Food For Thought Friday: Talking To Your Children About Death

Wow, I've been a real downer this week! Sorry, I just thought after yesterday's post about what you can do if someone you know is suffering a loss, it was natural to talk about how to bring your kids into the fold.  I promise more fun and frivolity next week.  This is an important topic, because the conventional wisdom has been to keep kids out of the loop on the whole death gig for as long as you can put it off.  I understand the temptation to do that, but kids can handle so much more than we give them credit for. Conversations about death do not have to be the big "sit down and talk" type. They can be larger ongoing conversations.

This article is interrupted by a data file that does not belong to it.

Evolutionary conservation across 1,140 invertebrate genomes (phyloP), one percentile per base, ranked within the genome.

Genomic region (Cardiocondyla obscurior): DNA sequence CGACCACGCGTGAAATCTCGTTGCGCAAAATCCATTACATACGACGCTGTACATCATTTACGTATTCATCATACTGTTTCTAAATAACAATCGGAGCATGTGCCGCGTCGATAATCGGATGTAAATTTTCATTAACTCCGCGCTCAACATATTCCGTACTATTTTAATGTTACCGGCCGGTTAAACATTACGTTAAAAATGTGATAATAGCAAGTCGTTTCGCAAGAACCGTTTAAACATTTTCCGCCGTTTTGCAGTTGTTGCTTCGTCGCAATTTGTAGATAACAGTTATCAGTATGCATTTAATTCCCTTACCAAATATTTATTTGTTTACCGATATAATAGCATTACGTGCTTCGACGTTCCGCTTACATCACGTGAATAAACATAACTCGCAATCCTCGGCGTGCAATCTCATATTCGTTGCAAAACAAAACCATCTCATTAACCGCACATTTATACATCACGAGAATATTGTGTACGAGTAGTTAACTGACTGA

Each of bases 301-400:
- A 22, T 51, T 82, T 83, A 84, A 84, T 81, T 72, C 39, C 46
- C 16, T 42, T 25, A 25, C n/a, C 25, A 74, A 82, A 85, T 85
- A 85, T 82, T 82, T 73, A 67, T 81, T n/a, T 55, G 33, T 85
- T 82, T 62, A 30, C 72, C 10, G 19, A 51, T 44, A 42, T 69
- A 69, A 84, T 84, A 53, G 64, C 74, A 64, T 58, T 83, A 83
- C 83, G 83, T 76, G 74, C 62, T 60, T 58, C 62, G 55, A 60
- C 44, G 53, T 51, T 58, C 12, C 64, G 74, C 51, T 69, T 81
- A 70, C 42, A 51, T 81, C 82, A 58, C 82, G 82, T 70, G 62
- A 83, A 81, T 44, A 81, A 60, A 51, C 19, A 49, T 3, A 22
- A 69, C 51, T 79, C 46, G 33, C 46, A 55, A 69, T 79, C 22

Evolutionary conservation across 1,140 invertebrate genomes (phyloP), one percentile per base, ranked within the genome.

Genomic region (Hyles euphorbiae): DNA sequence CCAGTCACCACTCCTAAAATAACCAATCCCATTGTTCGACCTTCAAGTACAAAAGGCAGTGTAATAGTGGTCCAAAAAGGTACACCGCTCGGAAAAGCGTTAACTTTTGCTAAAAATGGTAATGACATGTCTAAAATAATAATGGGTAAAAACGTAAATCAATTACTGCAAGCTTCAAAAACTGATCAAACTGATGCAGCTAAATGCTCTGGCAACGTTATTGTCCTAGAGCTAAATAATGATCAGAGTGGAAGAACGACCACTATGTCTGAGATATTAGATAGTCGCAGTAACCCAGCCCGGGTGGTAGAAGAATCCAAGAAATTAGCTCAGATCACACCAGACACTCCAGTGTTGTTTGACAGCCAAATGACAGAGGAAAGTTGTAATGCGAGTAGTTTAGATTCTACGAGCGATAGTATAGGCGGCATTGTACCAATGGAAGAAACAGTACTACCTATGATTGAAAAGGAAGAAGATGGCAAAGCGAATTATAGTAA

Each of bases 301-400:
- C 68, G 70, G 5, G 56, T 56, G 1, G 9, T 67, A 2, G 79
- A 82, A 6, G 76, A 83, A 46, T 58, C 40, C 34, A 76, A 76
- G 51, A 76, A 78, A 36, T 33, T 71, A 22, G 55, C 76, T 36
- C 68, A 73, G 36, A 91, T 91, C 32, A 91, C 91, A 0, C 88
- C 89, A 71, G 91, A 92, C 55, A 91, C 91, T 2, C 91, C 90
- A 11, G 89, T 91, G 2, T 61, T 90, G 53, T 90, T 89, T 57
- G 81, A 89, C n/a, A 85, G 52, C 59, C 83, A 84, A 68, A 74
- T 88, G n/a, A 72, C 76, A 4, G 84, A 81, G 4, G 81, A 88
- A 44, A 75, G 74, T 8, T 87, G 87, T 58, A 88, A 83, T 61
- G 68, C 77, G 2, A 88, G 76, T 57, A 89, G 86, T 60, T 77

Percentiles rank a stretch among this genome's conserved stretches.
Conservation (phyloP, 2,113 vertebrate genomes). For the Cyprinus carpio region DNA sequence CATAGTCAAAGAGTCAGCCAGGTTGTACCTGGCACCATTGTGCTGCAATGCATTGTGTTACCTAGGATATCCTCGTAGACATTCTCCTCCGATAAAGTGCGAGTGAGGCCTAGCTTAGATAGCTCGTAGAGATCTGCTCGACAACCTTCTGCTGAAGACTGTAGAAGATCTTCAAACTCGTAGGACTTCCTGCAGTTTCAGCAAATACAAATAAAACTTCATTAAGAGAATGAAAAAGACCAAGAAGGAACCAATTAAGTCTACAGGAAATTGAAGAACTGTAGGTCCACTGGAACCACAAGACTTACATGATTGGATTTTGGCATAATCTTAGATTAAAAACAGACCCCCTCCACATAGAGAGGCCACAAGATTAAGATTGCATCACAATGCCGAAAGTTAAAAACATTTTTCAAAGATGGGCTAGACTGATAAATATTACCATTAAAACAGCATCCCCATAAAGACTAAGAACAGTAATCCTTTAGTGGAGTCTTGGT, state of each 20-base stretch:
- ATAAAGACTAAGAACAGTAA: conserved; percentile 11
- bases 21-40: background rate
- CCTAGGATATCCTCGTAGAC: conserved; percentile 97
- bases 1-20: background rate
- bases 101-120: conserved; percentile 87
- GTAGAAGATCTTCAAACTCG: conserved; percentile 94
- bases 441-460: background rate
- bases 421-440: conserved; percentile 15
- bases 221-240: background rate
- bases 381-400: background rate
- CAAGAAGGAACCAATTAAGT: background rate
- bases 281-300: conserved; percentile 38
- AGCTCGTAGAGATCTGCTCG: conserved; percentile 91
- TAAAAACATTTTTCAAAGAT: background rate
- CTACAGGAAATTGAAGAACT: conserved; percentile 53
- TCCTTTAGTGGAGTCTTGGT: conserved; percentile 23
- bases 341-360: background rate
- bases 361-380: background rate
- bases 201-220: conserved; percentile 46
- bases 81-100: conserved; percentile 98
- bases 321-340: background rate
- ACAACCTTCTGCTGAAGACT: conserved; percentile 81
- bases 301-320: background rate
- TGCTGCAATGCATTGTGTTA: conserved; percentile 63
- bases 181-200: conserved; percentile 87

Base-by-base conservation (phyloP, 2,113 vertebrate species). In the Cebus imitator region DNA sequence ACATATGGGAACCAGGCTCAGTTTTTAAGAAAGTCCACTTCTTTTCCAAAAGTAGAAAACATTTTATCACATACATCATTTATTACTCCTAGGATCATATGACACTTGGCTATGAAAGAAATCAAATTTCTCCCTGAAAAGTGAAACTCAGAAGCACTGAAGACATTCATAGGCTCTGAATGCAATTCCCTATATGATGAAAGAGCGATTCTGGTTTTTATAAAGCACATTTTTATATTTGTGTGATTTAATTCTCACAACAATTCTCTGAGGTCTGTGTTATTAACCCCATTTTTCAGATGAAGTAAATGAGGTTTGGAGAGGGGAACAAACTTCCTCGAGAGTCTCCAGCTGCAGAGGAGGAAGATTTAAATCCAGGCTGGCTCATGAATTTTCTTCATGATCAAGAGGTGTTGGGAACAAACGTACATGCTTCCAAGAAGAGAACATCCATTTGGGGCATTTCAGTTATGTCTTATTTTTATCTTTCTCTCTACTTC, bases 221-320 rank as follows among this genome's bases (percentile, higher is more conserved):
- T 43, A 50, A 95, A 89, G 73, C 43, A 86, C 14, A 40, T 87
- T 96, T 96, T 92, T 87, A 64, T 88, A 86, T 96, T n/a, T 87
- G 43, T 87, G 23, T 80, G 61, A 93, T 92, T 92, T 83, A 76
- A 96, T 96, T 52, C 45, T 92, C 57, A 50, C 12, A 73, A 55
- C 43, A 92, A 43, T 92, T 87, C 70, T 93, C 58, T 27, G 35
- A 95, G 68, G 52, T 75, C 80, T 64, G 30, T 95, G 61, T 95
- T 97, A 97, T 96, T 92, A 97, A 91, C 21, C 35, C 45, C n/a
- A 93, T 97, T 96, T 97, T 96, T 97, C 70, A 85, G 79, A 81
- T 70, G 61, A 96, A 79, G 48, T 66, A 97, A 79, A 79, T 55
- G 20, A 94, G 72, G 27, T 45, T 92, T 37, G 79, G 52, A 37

Death has always been a topic at our house.  People have asked, "when will you tell your kids about their big sister who died?" My answer is "right now." We tell them what is appropriate for them to know at any given time.  Death is a HUGE concept even for adults, for children, it is even bigger. So, we use terms that they understand to their ability, and then answer questions as they come.